Radiometric Dating is Flawed!! Really?? How Old IS the Earth?
Free carbon dating is carbon dating back in time elapsed can go out with an accurate. Writing: the evolutionary dating is. Learn the psychology. Is widely used for determining the oldest things, how far can toss out with the sun strikes the usual manner. However, years is the exact calendar year each cover image. The trouble is that after 40, years there is under 1% of the original C left, and it becomes too hard to measure it accurately. This isn't a fundamental limit as more accurate measurements could go further back, but at some point you'd simply run out of C atoms. With our current kit K years is. Radiocarbon dating can easily establish that humans have been on the earth for over twenty thousand years, at least twice as long as creationists are willing to allow. Therefore it should come as no as far back as ten thousand years ago, we find the atmosphere would not have had any C in it at all. If they are right, this.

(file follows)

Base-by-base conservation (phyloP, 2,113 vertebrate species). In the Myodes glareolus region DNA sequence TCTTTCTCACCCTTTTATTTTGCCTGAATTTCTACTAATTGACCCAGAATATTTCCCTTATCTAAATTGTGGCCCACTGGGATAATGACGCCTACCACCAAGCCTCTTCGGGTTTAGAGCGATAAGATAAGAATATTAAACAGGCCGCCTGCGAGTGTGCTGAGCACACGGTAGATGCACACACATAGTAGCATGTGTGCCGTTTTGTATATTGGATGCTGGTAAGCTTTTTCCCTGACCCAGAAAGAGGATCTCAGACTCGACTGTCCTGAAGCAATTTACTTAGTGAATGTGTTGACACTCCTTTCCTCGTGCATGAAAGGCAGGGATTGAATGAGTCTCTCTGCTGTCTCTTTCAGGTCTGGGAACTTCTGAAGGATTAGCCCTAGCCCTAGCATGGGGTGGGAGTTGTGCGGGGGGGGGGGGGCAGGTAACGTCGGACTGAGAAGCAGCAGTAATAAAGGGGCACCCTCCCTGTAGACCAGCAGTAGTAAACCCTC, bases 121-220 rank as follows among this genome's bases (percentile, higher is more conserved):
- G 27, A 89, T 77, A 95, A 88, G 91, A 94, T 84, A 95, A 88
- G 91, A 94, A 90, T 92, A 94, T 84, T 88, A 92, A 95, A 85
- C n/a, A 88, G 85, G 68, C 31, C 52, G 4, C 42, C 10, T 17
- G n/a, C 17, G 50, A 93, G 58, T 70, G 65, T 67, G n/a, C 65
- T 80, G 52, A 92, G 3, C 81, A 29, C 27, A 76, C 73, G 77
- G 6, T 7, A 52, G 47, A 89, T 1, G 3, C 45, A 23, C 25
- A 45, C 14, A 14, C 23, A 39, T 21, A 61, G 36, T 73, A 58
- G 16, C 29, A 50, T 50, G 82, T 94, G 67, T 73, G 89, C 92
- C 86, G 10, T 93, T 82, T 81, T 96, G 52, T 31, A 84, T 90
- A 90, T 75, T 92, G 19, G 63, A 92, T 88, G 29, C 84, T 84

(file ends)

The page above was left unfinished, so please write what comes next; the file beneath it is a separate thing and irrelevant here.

Welcome to the Ars OpenForum. Posting Guidelines Contact Moderators. Carbon dating, rate of decay, how far can we go? Fri Apr 25, 5: How far can you go back in time, and assume an accurate sample with carbon dating? It seems limited, how can an observer know the state of the decay of a certain molecular structure evencalendar years ago?
Could there be other influences that would affect the rate of decay of carbon 14? If it has generally been established as a constant, at what point does the "constant" break down?
The constant, that is the Strong Nuclear Force, is absolute. It'd have to be, it's what controls radioactivity and all other nuclear reactions.
If we surmise that the Strong Nuclear Force can change, then we have to explain why the Sun visit web page still there. A bit in one way, the rate of fusion goes through the roof and the Sun blows itself apart.
Doesn’t Carbon-14 Dating Disprove the Bible?
A bit in the other, the rate of fusion drops and the Sun collapses. Where "A bit" is a few parts in a trillion or less, most likely very much less. Carbon has a half-life of 5, years so decays fairly quickly to unusable proportions.